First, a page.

Anderson Paak set a sold out Victoria Warehouse alight on Saturday in an enigmatic return to the North.

His dramatic entrance, featuring an eruption of fire on stage, was met with palpable excitement from the crowd as the curtain fell and unveiled the band.

It set the tone for 90 minutes of hip hop and R&B bliss which proved that the genre is best served with a live band of talented musicians - in this case, the Free Nationals.

In more ways than one, the American musician reminded fans of what he has been up to since he last performed in Manchester at Parklife almost two years ago.

“I told you I'd be back, Manchester,” he told his adoring audience. “But you didn't know I'd be back with a Grammy, did you?”

The 33-year-old, who won the prestigious award for Best Rap Performance earlier this year, kicked the show off with tunes from his latest album.

Oxnard, named after his California hometown, features a series of industry stars including Kendrick Lamar, Snoop Dogg, Dr Dre, Q-Tip and J Cole.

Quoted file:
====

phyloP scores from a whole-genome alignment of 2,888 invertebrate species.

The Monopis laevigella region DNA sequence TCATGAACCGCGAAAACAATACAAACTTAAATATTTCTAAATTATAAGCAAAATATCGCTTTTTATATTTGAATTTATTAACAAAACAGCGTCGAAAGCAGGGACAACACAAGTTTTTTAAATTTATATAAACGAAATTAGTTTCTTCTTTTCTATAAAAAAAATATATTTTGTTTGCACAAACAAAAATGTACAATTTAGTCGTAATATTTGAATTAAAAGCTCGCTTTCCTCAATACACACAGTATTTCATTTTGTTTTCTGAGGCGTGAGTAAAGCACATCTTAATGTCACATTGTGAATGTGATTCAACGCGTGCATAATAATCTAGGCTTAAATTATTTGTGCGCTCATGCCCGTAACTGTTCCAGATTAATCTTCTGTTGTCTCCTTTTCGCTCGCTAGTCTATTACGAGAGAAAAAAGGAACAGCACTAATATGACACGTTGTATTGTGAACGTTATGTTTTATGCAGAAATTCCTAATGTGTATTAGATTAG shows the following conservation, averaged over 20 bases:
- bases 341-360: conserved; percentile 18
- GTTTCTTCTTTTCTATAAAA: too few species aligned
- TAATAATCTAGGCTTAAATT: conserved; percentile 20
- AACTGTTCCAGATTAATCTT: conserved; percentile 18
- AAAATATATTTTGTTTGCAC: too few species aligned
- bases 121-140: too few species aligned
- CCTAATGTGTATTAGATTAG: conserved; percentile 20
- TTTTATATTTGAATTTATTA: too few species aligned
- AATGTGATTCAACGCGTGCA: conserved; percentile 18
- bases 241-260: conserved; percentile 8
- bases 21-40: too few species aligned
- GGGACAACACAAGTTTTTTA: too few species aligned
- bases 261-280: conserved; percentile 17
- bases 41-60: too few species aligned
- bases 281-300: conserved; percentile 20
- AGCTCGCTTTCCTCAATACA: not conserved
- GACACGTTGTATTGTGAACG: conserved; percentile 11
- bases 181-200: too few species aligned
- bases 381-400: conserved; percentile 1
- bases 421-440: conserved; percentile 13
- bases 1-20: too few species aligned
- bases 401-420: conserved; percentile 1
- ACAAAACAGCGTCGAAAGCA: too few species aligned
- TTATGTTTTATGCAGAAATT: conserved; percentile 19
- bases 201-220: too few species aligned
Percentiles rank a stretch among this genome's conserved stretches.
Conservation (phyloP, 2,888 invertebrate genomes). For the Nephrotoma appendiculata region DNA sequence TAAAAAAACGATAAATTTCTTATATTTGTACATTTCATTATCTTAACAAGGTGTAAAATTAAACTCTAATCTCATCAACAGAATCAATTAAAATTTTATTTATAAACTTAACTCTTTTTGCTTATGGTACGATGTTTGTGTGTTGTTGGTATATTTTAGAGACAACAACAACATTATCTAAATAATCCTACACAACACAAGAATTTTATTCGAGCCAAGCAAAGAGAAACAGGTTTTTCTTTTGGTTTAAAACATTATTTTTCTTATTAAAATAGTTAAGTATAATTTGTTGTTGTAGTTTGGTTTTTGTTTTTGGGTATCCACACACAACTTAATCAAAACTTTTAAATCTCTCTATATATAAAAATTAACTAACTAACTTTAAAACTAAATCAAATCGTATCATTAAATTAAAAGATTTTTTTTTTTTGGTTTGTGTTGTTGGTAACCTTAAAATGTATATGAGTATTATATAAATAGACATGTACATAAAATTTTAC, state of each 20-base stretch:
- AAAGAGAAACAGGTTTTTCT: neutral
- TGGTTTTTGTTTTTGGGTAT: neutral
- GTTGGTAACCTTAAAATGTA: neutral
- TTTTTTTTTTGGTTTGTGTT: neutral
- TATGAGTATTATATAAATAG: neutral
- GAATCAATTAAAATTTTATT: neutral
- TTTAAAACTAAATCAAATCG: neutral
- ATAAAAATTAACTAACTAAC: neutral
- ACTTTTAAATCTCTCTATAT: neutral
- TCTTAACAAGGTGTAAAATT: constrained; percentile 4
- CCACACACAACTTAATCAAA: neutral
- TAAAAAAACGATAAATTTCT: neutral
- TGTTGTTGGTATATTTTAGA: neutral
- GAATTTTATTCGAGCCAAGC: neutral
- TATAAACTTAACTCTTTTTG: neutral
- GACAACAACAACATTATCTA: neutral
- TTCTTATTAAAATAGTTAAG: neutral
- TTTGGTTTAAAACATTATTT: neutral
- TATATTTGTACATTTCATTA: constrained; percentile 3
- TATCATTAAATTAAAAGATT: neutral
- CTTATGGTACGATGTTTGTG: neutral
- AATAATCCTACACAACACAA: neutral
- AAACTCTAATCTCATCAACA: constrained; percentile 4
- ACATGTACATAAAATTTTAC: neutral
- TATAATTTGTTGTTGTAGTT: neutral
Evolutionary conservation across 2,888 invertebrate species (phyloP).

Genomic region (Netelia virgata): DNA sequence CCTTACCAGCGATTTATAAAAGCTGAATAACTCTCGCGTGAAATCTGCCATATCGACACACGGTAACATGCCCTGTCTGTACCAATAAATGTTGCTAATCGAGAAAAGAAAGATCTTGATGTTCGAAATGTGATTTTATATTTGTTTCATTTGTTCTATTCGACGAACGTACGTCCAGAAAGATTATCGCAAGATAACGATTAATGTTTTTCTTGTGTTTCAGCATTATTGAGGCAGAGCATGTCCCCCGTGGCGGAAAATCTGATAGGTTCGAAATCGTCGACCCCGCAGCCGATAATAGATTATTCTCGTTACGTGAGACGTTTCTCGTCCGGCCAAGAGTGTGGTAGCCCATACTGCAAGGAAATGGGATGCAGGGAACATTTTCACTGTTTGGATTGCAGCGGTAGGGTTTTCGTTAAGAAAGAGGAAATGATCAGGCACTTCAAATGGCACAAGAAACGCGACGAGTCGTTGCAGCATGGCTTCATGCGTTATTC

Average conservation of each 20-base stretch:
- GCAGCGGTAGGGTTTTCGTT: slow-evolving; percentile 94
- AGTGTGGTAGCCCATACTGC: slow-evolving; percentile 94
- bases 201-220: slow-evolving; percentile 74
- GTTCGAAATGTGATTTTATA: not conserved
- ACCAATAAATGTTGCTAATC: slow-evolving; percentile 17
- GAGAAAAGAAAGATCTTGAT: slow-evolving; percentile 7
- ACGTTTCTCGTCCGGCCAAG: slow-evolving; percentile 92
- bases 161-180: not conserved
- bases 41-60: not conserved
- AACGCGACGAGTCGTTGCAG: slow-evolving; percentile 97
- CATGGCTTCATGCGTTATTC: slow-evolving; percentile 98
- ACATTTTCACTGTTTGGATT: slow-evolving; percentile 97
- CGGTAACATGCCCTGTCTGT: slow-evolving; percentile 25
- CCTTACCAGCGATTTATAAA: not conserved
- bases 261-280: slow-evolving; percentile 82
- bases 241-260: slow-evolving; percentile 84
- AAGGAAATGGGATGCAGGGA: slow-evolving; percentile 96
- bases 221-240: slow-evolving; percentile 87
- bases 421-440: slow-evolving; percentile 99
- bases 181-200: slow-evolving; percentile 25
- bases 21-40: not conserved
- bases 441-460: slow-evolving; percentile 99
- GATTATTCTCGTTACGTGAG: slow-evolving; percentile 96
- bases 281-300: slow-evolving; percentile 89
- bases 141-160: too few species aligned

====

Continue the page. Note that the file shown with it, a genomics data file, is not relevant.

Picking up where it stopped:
In their absence, the Free Nationals helped translate the biggest hits from the record to fill the vast warehouse space with its eternal festival feel.

A talented multi-instrumentalist, Paak spent much of his time on stage leading the band from the back.

With intricate drum fills, the soulful grooves of his second album Malibu were brought to life with everyone hanging on to every beat.

The audience, who caught Paak as he launched himself into crowd, also got a taste of some new material when he performed his latest single, King James.

Much like the Trump-bashing 6 Summers from his most recent LP, the new single is politically inspired but, in this case, delivers a message of hope.

Fans were offered another tweet when Paak performed tracks from his other project, NxWorries, and made way for the Free Nationals to showcase one of their own singles.

The concert ended with a tribute to the late Mac Miller and who died of a suspected drug overdose six months ago.

The American rapper worked with Paak who featured on Dang!, a song which finished with an image of Miller's face beaming from the screen.